By Marianne Aleardi
SJ Magazine – January 2017
The story of Jon Bon Jovi and Camden begins in 2009, when the much-loved rockstar spent a full day touring the city in a bus packed with city and community leaders who were there at his invitation. He had requested the tour because he wanted to see the city up close – all the good and all the bad.
Soon after, he convened a roundtable with politicians, residents, community leaders and clergy members. Bon Jovi was conducting research. He wanted to know if he came to help, would the city respond? He made it clear to everyone: he didn’t want to use his money, fame and connections if it wouldn’t be put to good use.
This was Bon Jovi – eight years ago – trying to determine if Camden was worth helping.
And rather quickly, he decided it was. So for nearly a decade now, the celebrity icon has been quietly helping to chip away at problems that plague the city, donating money to targeted projects and popping up here and there at events, ribbon cuttings and video shoots. Plenty of Camden residents have taken selfies with him, and many city officials call him a friend.
“The relationship we have had with Camden speaks for itself,” Bon Jovi says. “We always knew change would happen, it just takes time.”
So over time, the rocker has seen several of his projects come to life, especially in the areas of housing and homelessness. The Jon Bon Jovi Soul Foundation has made housing its priority, originally giving a $50,000 matching donation to the Greater Camden Partnership, which was launching an initiative to transform vacant lots into pleasant, landscaped spaces.
Bon Jovi called that donation a “gesture,” saying he wanted to see if people would step up and match the donation. The Partnership ended up raising an extra $150,000, exceeding the original match donation and reassuring the singer his efforts would be well received and could have a substantial impact.
That was followed by a JBJ Soul Foundation grant of $250,000 to Heart of Camden for the construction of nine homes.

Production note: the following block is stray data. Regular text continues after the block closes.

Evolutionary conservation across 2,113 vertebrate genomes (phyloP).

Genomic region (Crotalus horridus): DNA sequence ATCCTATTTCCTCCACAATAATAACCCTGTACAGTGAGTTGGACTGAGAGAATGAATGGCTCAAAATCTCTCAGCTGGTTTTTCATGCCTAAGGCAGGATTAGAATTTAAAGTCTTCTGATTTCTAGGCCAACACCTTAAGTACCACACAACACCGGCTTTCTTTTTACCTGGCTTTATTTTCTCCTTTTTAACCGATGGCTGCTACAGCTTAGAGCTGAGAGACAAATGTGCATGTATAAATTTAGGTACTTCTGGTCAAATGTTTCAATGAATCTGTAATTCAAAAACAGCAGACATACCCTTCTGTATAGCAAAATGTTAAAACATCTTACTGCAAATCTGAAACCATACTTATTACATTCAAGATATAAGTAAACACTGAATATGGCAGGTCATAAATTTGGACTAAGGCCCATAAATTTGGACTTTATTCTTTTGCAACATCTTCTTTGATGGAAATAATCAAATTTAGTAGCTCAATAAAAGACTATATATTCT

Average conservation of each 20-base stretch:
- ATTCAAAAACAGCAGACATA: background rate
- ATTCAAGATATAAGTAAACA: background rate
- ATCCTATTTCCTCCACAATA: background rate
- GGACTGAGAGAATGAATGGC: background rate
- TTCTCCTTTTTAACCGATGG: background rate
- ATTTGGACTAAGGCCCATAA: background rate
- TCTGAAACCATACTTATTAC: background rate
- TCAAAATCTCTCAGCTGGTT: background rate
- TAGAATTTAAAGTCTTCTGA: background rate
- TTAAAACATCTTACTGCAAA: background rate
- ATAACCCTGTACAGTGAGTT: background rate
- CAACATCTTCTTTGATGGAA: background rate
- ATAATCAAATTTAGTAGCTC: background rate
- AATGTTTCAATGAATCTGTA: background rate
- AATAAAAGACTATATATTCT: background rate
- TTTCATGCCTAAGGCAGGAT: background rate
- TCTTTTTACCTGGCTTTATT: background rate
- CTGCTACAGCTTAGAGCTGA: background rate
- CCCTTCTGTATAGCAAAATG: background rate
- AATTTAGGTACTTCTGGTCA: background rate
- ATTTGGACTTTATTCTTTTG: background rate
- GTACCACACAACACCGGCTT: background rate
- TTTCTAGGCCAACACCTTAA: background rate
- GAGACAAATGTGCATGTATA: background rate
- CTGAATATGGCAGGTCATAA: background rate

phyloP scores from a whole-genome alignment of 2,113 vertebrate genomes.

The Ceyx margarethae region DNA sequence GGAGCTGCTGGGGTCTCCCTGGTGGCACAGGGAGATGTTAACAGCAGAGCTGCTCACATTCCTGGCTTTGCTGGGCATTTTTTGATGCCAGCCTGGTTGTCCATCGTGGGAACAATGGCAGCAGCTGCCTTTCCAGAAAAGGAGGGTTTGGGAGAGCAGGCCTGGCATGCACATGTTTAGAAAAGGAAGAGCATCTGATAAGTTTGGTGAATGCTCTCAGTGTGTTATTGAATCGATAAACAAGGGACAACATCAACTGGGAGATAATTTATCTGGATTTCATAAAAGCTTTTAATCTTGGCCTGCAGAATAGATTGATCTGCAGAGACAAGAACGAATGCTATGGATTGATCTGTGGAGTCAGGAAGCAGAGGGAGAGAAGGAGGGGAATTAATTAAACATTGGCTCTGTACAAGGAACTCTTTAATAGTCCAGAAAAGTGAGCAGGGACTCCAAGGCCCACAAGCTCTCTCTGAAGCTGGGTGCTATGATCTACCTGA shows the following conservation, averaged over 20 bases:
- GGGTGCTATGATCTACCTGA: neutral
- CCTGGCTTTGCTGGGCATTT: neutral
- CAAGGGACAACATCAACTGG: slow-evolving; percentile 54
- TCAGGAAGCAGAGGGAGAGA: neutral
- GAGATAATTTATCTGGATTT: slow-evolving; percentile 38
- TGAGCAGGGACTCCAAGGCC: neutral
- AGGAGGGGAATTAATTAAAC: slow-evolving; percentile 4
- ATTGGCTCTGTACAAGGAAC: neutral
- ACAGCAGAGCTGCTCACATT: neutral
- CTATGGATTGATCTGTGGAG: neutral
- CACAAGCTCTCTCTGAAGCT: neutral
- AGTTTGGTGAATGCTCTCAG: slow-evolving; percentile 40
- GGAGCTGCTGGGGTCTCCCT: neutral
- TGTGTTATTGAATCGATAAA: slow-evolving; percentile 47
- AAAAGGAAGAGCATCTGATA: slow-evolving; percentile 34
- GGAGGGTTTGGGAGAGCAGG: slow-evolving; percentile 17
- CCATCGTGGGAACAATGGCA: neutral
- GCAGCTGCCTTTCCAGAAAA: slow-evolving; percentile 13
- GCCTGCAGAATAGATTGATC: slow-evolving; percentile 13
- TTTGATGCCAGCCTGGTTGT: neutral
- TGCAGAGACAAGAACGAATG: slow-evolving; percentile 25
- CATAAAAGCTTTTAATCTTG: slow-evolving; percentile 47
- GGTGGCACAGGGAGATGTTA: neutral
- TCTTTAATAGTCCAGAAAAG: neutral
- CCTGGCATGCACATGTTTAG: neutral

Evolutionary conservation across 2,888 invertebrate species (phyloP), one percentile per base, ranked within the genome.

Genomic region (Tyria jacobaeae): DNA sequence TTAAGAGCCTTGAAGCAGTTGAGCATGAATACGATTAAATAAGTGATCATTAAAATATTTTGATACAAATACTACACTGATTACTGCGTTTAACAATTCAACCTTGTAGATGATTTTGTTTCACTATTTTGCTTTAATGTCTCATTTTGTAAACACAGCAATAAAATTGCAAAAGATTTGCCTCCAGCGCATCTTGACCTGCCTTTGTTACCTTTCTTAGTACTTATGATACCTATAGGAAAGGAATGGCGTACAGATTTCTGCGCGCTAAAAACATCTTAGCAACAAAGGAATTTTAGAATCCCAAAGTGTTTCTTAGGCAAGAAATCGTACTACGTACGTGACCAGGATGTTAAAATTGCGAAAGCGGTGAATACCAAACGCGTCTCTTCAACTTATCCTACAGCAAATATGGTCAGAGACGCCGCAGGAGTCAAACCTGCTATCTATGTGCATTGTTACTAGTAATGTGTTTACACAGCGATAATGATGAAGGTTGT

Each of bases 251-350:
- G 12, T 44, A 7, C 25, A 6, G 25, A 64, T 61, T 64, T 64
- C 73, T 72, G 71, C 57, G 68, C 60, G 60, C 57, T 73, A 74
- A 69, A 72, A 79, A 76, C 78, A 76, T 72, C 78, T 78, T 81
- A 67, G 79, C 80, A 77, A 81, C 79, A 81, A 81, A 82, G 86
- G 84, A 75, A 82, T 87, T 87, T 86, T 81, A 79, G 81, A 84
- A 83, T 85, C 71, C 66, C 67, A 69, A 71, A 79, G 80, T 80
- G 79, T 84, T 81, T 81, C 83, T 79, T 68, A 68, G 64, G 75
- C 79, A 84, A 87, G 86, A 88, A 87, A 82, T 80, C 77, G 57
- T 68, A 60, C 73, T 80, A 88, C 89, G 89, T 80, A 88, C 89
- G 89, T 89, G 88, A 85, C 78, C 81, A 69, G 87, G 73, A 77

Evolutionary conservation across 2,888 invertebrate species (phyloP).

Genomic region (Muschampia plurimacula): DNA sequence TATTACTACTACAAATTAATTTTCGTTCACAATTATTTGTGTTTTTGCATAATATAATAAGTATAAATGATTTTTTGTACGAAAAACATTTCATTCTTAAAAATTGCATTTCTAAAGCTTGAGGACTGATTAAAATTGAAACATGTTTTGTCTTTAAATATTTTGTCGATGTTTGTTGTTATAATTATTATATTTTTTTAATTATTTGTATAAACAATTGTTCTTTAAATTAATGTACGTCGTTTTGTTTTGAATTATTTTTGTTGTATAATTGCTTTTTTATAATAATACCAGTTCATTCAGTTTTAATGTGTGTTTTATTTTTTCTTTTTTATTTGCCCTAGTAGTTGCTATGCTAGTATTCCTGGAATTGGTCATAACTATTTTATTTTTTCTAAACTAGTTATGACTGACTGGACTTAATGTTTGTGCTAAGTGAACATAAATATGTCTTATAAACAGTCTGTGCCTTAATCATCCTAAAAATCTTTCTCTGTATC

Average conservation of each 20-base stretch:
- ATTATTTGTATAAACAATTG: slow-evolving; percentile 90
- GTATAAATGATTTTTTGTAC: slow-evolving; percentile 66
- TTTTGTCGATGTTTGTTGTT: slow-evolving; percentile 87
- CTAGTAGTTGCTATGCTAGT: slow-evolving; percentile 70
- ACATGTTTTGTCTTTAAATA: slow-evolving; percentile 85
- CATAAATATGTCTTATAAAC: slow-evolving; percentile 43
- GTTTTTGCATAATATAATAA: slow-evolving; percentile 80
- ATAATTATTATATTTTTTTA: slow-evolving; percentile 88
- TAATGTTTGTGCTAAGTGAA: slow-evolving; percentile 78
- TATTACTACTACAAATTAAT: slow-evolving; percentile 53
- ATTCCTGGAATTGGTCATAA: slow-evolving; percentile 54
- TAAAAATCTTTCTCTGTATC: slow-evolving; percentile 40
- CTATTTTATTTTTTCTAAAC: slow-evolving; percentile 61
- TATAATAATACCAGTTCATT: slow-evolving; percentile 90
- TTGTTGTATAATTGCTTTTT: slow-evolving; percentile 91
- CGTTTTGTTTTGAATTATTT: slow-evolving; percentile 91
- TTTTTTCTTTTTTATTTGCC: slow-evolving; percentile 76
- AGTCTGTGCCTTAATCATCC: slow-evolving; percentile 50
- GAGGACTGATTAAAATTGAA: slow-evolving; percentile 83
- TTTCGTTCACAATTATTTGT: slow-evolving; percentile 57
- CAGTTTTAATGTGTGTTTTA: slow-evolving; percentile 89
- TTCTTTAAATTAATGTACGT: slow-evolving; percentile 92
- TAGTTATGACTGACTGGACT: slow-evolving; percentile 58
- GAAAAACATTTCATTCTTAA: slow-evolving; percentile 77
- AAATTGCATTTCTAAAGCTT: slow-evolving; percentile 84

“We did several home ownership projects,” Bon Jovi says. “With Heart of Camden, it was a home ownership and neighborhood revitalization project – we added some ‘green’ to the build. This was followed with the rehab of five houses with Saint Joseph’s Carpenter Society, which were offered for sale to low- and moderate-income first-time homeowners. The importance of this project was its focus on eradicating vacant and boarded-up houses in neighborhoods.”
“Conversations then led to the need to provide shelter for the homeless and to begin to address the very visible issue of the homeless population in Camden,” he continues. “Subsequently, we funded Joseph’s House from the time it was just a vision to now, and today it is a resource-oriented hub for homeless services.”
The JBJ Soul Foundation’s support of Joseph’s House allowed the nonprofit to move to a new, larger location. After years in a temporary setting, the nonprofit purchased and rehabbed a freestanding facility that provides emergency shelter, as well as direct access to social services and healthcare agencies. Bon Jovi attended the ribbon-cutting ceremony in 2014, along with former residents of Joseph’s House, county officials and local leaders, including Mayor Dana Redd, who quickly formed a partnership with Bon Jovi after her inauguration in 2010.
When you ask Bon Jovi if there is one person who has impacted him most during his time in Camden, he points to Mayor Redd.
“Her commitment and calm, steady leadership has been most impressive. Having been born, raised and educated in Camden, she is the guiding light. Her vision of what Camden can be is clearly articulated in everything she does.”
For Mayor Redd, the admiration is reciprocated.
“Before I even met him…I was about to take on an enormous job with a lack of resources. So I prayed,” says Redd. “I remember one prayer very specifically.
I asked God to send help for Camden – and he did. He sent individuals I never thought would come to our city.”